Get to the Point: The Value of Simplicity in UI and Design

I had the opportunity to sit in a Tesla Model S last week (BTW, it is really shocking how many electric cars I see around in the Valley, I foresee a near future in which the gas station turns into a sketchy marginal place to hang out in).

My first impression of the dashboard (a 17” touch screen) was not a good one. Why would you want to touch a screen to turn the air conditioning on or off? Right after experiencing this, I started researching the topic and found that Ford has recently rolled back their plans to transform every car’s dashboard into a touchscreen, mainly due to negative consumer feedback.

I wonder whether this concept would apply to websites and smartphone app UI design or not. My initial thoughts are that users will always prefer simplicity and velocity over fancier and slower design when performing day-to-day tasks on a website or app.

This reminded me of a conversation I had with George Bell a year ago when he visited MIT. George was appointed CEO of Excite when it was just a five-person company. He scaled it to over 1,000 employees and raised more than US$100 million in venture capital, led the company’s IPO, oversaw the acquisition of more than 20 companies, and expanded Excite into a worldwide media property.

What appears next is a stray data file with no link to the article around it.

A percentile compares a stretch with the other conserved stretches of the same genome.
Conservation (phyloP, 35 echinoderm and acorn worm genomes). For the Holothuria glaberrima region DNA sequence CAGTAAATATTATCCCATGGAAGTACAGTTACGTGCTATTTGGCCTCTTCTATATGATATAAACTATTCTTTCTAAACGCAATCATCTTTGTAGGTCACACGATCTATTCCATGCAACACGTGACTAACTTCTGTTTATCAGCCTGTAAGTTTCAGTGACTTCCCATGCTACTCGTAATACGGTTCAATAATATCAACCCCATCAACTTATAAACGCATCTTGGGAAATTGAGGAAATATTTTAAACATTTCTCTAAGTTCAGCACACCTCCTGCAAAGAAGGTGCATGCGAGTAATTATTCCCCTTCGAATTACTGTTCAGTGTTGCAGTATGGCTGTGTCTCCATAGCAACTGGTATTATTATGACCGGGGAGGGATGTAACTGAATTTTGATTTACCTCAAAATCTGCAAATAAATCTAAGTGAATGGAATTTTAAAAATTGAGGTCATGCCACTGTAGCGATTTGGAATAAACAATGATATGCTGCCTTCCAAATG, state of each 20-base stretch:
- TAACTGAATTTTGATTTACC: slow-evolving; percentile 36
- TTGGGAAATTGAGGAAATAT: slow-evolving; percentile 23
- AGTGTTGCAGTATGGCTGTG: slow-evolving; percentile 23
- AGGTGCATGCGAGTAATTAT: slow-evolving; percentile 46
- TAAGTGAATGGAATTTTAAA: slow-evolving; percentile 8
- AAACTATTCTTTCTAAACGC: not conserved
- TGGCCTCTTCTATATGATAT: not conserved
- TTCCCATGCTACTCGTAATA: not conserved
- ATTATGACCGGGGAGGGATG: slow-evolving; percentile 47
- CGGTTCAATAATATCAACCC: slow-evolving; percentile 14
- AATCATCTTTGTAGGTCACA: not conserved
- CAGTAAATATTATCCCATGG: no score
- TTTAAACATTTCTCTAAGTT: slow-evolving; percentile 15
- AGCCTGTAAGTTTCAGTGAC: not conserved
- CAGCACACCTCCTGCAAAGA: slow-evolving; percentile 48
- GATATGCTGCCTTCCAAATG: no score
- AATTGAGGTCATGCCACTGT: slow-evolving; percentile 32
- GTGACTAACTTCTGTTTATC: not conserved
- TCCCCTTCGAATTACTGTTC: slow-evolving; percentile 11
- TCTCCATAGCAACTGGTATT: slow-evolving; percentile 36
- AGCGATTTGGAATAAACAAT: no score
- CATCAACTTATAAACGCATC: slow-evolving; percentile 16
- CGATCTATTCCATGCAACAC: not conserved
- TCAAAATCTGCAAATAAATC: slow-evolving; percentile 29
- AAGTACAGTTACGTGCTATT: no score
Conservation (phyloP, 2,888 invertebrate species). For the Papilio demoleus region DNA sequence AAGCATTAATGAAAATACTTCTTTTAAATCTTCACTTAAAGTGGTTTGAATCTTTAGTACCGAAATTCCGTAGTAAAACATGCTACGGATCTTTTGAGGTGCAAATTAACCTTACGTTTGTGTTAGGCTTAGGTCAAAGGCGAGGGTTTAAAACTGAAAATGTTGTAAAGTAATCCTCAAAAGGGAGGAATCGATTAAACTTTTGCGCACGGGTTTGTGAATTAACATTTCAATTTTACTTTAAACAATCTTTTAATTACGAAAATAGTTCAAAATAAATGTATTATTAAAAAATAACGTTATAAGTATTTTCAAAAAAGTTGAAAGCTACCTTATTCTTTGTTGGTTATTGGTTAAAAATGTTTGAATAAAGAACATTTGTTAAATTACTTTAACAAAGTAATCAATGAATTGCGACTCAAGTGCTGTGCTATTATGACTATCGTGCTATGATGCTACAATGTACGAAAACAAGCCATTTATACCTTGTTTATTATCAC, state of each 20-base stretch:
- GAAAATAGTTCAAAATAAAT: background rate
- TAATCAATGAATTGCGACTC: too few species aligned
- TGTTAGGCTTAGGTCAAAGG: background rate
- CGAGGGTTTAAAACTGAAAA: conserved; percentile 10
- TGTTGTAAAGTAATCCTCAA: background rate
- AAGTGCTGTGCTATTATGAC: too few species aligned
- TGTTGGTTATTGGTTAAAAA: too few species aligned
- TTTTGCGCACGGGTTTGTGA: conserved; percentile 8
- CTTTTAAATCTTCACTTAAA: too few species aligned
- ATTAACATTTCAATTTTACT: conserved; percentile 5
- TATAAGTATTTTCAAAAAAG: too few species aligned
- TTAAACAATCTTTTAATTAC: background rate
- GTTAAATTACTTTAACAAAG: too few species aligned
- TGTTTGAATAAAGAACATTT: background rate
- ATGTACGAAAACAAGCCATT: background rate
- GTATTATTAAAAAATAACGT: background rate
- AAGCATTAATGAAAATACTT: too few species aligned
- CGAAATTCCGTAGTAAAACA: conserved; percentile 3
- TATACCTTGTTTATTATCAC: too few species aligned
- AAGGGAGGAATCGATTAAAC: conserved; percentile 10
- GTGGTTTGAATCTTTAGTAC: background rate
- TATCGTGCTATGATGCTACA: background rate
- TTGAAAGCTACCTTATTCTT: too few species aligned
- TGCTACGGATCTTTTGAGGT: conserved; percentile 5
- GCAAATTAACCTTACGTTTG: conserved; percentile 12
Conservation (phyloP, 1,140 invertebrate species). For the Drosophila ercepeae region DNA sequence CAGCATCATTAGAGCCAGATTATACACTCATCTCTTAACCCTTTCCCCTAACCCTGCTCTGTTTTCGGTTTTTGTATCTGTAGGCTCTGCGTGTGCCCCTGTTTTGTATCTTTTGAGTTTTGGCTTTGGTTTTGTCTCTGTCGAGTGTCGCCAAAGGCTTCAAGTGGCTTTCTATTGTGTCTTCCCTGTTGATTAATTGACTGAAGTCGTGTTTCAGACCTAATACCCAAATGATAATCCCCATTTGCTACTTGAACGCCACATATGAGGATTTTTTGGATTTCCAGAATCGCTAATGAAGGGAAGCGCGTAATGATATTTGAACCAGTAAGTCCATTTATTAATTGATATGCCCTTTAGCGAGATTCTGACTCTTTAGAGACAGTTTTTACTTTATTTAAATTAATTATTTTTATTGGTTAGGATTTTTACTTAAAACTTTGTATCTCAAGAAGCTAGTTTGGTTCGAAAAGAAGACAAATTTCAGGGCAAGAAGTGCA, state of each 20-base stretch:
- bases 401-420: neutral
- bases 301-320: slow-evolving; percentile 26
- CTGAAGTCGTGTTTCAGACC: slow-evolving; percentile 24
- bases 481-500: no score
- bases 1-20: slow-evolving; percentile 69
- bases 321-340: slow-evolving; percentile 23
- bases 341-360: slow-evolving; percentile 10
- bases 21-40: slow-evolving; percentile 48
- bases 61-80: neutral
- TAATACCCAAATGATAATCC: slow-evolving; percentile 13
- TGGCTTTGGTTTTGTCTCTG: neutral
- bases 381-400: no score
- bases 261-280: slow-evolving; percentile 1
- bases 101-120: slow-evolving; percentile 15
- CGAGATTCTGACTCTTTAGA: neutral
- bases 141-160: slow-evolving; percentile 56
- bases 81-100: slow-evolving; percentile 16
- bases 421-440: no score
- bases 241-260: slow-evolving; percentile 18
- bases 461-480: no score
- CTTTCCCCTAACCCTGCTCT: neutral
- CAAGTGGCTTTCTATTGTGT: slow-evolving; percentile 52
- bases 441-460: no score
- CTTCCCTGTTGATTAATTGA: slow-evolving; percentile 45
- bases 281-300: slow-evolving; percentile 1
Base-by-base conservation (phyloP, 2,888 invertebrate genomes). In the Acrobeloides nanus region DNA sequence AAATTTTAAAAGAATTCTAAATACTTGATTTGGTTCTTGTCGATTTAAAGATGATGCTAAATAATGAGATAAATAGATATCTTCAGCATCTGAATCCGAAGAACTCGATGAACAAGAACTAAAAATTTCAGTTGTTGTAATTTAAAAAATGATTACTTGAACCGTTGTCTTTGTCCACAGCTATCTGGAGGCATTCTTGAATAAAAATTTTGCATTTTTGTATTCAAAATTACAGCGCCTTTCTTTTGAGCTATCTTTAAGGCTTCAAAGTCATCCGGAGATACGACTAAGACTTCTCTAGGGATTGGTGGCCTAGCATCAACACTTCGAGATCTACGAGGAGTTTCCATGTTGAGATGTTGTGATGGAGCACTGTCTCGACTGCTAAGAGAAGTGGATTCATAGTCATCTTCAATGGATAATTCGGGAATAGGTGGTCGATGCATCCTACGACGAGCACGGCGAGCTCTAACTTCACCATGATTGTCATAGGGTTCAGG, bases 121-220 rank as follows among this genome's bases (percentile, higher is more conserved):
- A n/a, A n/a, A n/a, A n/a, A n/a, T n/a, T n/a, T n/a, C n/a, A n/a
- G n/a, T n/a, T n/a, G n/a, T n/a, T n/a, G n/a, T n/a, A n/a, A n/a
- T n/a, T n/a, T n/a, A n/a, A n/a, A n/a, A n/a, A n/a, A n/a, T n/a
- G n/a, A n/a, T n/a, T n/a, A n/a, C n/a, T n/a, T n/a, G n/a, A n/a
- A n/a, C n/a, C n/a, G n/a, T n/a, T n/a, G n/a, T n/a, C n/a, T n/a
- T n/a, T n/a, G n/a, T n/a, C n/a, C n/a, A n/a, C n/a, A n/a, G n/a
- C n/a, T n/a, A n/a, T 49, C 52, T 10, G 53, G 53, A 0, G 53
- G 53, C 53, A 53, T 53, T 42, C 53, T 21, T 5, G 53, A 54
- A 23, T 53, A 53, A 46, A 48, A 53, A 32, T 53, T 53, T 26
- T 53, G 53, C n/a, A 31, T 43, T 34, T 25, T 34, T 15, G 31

At its peak, he got a visit from two nerdy-looking guys from Stanford who were pitching the sale of their search engine algorithm for US$500,000. When George tested the search engine himself, he was shocked to see that it was 10 times faster than their current engine at Excite. Nevertheless, he rejected the buy. His rationale:

If we drive users so fast to what they are looking for, we won’t have them as long on our website, and hence we’ll lose the chance to interact with them for upselling.

Because those guys from Stanford couldn’t sell their algorithm, they decided to start Google, and the rest is history.

Another very well known example is Craigslist. True, there is a huge first mover advantage, but there is also a lot of merit in its uber-simple, straightforward and quick-loading design. Whatsapp is yet another example, albeit from this century. They managed to build one of the most successful messaging apps in the world, with over 300 million, users with an extremely simple (and boring?) design.

Beware of hyper-complex and fancy solutions for simple problems. Albert Einstein said it best:

Any intelligent fool can make things bigger, more complex, and more violent. It takes a touch of genius – and a lot of courage – to move in the opposite direction.